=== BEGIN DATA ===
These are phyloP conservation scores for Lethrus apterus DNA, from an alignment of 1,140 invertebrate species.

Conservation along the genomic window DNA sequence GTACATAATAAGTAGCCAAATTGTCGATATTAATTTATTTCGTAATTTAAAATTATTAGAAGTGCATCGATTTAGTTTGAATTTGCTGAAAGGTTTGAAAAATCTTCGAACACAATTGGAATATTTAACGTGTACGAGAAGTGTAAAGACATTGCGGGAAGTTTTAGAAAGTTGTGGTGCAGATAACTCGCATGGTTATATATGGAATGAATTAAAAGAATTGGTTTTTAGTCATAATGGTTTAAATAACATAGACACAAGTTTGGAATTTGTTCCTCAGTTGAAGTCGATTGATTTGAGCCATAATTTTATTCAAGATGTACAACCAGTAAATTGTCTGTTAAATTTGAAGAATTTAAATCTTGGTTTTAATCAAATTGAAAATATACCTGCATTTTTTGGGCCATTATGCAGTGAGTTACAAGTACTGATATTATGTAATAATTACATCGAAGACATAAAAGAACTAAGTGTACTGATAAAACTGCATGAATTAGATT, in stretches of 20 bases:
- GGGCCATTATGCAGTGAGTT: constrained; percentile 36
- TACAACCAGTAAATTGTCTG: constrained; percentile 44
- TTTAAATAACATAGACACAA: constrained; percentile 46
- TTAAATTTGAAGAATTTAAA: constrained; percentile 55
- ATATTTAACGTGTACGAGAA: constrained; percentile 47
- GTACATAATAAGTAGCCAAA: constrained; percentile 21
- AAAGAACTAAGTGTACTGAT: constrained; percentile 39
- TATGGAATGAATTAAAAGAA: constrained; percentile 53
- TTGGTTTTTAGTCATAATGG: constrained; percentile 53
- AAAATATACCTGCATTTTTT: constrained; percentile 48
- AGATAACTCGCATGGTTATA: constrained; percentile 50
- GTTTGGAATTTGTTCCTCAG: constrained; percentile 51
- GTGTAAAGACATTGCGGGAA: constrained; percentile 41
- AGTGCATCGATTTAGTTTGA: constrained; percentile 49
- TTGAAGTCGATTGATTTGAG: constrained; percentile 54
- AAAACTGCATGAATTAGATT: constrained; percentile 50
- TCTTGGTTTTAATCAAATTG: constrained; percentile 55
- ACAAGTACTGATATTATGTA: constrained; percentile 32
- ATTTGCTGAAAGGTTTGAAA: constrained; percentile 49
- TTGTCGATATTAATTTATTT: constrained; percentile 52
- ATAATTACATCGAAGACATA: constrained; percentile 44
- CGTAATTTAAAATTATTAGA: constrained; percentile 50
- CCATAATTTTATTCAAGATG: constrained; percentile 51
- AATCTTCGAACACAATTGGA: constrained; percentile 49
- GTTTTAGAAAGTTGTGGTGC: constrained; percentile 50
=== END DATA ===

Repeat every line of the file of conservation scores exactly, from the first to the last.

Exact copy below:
These are phyloP conservation scores for Lethrus apterus DNA, from an alignment of 1,140 invertebrate species.

Conservation along the genomic window DNA sequence GTACATAATAAGTAGCCAAATTGTCGATATTAATTTATTTCGTAATTTAAAATTATTAGAAGTGCATCGATTTAGTTTGAATTTGCTGAAAGGTTTGAAAAATCTTCGAACACAATTGGAATATTTAACGTGTACGAGAAGTGTAAAGACATTGCGGGAAGTTTTAGAAAGTTGTGGTGCAGATAACTCGCATGGTTATATATGGAATGAATTAAAAGAATTGGTTTTTAGTCATAATGGTTTAAATAACATAGACACAAGTTTGGAATTTGTTCCTCAGTTGAAGTCGATTGATTTGAGCCATAATTTTATTCAAGATGTACAACCAGTAAATTGTCTGTTAAATTTGAAGAATTTAAATCTTGGTTTTAATCAAATTGAAAATATACCTGCATTTTTTGGGCCATTATGCAGTGAGTTACAAGTACTGATATTATGTAATAATTACATCGAAGACATAAAAGAACTAAGTGTACTGATAAAACTGCATGAATTAGATT, in stretches of 20 bases:
- GGGCCATTATGCAGTGAGTT: constrained; percentile 36
- TACAACCAGTAAATTGTCTG: constrained; percentile 44
- TTTAAATAACATAGACACAA: constrained; percentile 46
- TTAAATTTGAAGAATTTAAA: constrained; percentile 55
- ATATTTAACGTGTACGAGAA: constrained; percentile 47
- GTACATAATAAGTAGCCAAA: constrained; percentile 21
- AAAGAACTAAGTGTACTGAT: constrained; percentile 39
- TATGGAATGAATTAAAAGAA: constrained; percentile 53
- TTGGTTTTTAGTCATAATGG: constrained; percentile 53
- AAAATATACCTGCATTTTTT: constrained; percentile 48
- AGATAACTCGCATGGTTATA: constrained; percentile 50
- GTTTGGAATTTGTTCCTCAG: constrained; percentile 51
- GTGTAAAGACATTGCGGGAA: constrained; percentile 41
- AGTGCATCGATTTAGTTTGA: constrained; percentile 49
- TTGAAGTCGATTGATTTGAG: constrained; percentile 54
- AAAACTGCATGAATTAGATT: constrained; percentile 50
- TCTTGGTTTTAATCAAATTG: constrained; percentile 55
- ACAAGTACTGATATTATGTA: constrained; percentile 32
- ATTTGCTGAAAGGTTTGAAA: constrained; percentile 49
- TTGTCGATATTAATTTATTT: constrained; percentile 52
- ATAATTACATCGAAGACATA: constrained; percentile 44
- CGTAATTTAAAATTATTAGA: constrained; percentile 50
- CCATAATTTTATTCAAGATG: constrained; percentile 51
- AATCTTCGAACACAATTGGA: constrained; percentile 49
- GTTTTAGAAAGTTGTGGTGC: constrained; percentile 50